Why? First off, it is hard to imagine a secret cabal manipulating markets, deploying billions or even trillions in capital, with a nary a shred of evidence ever surfacing. The Bush White House couldn’t illegally ﬁre nine U.S. attorneys without the political motivation being discovered and a major investigation launched.4 Could the markets be supported via massive trading, and no one anywhere would ever see proof and come forward? It’s hard to imagine that big a secret being kept for so long.
Second, and more important, the PPT, well, they really suck at their jobs. If the conspiracy theorists are correct and this group is supposed to prevent market meltdowns, they are not exactly hitting the cover off the ball. The late George Carlin had a routine on American Indians’ military organizational structure. They weren’t bad ﬁghters, he said, just because they started out defending Massachusetts and ended up in Santa Monica.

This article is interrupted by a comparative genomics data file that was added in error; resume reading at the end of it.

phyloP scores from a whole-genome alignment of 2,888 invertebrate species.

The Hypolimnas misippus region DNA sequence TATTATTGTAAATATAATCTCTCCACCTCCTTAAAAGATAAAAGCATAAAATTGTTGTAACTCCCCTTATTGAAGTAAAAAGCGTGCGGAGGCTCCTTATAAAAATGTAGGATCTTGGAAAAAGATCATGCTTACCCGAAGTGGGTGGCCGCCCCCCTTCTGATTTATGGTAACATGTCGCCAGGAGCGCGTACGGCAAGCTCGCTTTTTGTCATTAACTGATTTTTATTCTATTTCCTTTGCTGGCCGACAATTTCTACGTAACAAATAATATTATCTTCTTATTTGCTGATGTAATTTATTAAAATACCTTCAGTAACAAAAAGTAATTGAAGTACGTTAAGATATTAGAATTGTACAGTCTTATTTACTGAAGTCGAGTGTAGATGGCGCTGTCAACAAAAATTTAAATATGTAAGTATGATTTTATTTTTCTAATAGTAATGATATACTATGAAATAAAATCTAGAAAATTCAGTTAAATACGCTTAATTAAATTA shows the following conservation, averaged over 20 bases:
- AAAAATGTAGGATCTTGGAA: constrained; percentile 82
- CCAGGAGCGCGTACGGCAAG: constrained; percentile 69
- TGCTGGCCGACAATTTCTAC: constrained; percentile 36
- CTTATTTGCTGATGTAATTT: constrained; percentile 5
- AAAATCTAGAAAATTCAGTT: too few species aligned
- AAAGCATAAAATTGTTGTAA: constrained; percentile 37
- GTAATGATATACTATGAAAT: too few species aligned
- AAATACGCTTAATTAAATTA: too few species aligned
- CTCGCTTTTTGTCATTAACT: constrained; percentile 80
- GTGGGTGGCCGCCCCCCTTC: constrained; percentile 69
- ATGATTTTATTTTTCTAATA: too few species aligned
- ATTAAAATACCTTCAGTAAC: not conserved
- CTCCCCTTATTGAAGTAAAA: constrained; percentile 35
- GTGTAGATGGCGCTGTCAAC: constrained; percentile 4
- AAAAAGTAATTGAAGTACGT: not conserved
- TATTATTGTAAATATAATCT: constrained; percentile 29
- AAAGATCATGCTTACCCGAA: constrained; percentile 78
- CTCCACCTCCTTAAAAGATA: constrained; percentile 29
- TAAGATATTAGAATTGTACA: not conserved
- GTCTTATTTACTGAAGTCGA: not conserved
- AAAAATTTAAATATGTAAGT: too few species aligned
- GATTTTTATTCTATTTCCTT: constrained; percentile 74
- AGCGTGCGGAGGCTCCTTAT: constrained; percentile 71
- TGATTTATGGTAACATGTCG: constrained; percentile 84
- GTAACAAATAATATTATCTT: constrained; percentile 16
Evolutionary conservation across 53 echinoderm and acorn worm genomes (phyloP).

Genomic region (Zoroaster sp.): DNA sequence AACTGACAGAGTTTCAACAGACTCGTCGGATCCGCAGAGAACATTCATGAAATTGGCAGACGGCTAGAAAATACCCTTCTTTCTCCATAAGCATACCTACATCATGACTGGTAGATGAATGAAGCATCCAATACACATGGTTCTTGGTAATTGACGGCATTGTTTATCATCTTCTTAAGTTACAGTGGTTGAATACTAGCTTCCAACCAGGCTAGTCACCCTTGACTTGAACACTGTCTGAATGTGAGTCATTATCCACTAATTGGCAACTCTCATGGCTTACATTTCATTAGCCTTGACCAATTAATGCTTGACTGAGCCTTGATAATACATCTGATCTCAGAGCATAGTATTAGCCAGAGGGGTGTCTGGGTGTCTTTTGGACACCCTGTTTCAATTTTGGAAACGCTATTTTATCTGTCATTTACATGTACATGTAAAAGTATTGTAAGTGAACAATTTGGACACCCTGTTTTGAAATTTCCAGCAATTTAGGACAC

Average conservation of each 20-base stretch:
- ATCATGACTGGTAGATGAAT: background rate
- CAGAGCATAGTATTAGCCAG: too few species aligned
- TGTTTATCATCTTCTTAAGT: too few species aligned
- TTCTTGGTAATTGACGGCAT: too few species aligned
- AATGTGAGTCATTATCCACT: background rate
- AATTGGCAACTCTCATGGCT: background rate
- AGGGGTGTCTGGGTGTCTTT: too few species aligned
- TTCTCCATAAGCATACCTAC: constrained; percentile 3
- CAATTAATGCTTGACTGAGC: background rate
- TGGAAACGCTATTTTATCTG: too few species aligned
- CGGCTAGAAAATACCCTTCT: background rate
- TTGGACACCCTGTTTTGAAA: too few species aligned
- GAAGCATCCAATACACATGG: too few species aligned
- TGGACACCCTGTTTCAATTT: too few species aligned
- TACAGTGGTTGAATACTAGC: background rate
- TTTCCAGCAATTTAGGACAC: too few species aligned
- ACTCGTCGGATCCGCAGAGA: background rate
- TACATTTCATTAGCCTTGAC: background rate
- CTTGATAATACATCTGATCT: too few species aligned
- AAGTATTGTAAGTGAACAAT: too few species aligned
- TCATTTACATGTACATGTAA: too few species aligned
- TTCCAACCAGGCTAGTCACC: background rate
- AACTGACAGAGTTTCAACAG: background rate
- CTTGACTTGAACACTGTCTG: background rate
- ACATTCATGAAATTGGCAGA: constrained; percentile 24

And so it is with the PPT.
How is their ﬁghting prowess? Well, consider that starting in 2000, the NASDAQ fell from over 5,100 to about 1,100—a plunge of nearly 80 percent in about two and a half years. And in 2008, the PPT performed even more miserably. Bloomberg reported that as of November 19, 2008, markets were suffering from “the worst annual decline in the Standard & Poor’s 500 index since 1931.”5 The carnage “dragged down every industry in the benchmark gauge and 96 percent of its stocks.
Four hundred eighty-two companies slipped as the 500-stock index slumped 46 percent, poised for its biggest yearly retreat in eight decades.” And after the major indexes ended 2008 down more than 40 percent for the year, the ﬁrst 10 weeks of 2009 saw the markets fall another 22 percent.